Richard Gilman is no longer with us. Besides, he never saw the plays
before he wrote the first long essay on the early Handke plays.
And to really attend to them you have to describe the EXPERIENCES
they create. I have a monograph on the dramas nearly completed,
and aside a lot of tidying up have plans for only two more essays
on Handke, on his poetics and on his development - oh boy!!! - as prose writer,
from the early virtuoso things in Begrüssung des Aufsichtsrats
[Welcoming the Board of Directors and Die Hornissen
[The Hornets] and Der Hausierer [The Panhandler]
which both exist in the Romance languages, whose audience
has been more receptive to him, especially Spain and Portugal,
to the 2008 Moravian Night...
Division into periodicities thus would be easy and also appropriate,
but it requires certain foci, such as on the prose development,
the change in poetics, on the aspect of Handke as "assayer"
as I think of is different kinds of essays
[John D'Agata is a natural to address that],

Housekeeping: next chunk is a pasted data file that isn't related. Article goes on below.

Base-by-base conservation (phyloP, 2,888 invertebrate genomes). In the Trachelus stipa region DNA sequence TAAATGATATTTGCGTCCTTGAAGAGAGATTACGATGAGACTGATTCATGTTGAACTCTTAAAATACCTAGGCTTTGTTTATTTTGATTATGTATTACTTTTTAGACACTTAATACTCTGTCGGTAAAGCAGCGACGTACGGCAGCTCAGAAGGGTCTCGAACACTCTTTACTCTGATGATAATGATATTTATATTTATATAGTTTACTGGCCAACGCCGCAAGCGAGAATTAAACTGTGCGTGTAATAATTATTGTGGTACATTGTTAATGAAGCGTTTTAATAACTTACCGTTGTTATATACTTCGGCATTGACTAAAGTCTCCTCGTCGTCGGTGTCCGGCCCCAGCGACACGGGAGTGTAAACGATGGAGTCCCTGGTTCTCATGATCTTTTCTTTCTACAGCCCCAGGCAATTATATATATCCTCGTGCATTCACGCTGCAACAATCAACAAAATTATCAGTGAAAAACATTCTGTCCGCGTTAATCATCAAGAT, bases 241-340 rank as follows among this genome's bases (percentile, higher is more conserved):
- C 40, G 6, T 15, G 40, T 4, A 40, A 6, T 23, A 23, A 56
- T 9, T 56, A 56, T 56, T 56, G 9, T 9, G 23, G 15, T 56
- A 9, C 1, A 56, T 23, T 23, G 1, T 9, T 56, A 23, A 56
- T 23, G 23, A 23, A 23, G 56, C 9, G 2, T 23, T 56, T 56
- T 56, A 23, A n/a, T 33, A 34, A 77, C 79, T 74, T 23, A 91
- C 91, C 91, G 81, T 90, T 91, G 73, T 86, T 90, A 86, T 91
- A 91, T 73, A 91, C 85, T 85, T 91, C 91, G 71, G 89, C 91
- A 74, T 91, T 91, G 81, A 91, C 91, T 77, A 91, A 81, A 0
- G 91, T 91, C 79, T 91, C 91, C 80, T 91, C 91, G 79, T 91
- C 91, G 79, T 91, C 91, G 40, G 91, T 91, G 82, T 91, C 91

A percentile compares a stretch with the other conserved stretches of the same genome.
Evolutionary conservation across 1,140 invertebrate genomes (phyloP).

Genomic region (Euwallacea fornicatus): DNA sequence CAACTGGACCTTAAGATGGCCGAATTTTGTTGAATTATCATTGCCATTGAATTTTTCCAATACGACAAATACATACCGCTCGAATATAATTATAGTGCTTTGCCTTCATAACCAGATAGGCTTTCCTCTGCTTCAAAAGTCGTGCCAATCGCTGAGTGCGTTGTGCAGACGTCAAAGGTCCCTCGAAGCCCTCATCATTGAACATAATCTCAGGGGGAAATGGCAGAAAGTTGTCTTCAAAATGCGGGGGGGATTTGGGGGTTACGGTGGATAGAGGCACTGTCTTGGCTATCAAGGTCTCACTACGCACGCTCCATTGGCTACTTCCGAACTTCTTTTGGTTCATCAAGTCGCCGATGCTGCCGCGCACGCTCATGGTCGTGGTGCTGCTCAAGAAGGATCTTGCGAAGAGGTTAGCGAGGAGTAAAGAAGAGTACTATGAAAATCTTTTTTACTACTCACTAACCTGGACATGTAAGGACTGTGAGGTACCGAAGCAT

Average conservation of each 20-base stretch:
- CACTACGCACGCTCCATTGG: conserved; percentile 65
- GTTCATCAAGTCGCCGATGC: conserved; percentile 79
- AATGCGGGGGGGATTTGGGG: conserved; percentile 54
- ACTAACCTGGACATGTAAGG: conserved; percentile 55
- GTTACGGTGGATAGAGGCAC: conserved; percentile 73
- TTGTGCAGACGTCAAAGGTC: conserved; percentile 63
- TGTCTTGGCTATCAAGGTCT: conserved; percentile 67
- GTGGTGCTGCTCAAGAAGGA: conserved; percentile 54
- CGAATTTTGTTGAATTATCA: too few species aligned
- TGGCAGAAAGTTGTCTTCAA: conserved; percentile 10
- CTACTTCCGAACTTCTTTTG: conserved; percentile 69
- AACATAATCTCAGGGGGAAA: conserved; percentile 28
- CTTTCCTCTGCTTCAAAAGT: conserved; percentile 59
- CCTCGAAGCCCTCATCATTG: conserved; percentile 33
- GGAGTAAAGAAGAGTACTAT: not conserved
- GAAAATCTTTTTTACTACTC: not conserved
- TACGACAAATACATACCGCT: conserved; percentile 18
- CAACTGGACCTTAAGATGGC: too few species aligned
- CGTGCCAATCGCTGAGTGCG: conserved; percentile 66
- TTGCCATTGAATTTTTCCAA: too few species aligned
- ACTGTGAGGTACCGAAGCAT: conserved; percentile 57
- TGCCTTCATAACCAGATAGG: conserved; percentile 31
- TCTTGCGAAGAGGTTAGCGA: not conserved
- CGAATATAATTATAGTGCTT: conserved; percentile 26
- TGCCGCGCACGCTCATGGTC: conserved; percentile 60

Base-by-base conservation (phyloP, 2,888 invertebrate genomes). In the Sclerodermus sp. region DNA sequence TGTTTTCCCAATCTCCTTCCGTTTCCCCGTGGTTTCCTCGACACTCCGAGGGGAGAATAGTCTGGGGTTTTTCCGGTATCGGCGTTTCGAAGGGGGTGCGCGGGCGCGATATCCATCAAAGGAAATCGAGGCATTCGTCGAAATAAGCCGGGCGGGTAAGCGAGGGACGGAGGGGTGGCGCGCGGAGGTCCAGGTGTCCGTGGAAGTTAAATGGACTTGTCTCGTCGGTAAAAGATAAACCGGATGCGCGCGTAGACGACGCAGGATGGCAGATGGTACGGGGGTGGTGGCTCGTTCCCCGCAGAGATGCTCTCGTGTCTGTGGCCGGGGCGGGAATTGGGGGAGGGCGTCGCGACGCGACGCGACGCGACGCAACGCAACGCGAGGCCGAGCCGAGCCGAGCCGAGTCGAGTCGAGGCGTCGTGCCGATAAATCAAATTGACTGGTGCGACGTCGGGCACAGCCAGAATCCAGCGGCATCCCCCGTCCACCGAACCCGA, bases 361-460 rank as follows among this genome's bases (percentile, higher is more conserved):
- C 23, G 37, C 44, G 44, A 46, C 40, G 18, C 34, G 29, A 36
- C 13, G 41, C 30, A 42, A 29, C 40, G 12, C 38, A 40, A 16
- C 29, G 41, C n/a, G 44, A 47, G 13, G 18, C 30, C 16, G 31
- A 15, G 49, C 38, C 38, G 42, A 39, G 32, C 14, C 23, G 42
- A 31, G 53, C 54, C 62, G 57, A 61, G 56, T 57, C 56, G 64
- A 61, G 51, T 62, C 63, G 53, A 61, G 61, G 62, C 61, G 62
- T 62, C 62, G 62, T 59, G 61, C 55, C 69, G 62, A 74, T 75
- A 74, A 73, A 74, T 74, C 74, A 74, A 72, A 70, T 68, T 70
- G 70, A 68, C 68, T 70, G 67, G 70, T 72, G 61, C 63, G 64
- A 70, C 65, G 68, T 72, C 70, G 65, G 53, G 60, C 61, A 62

say Singular and Plural from Innerworld
[where I once demonstrated how by writing Handke conquers fear!
now if that isn't something to give the "new Kafka" a swollen head!]
plus what I regard as the high point of that assaying approach,
now combined with rediscovered narrative, Don Juan.
I am just now starting to write a piece on that
and will share it anon. The second section would address itself to what I call
Handke's Paris crisis [1971-78] the lay-a-broad
left high and dry both by his mom and his wife,
and like many a lay-abroad before him... couldn't handle it,
started to fugue, but wrote some first rate things about
his then state of mind. And didn't learn the lesson
that you have to treat a woman right, or they will split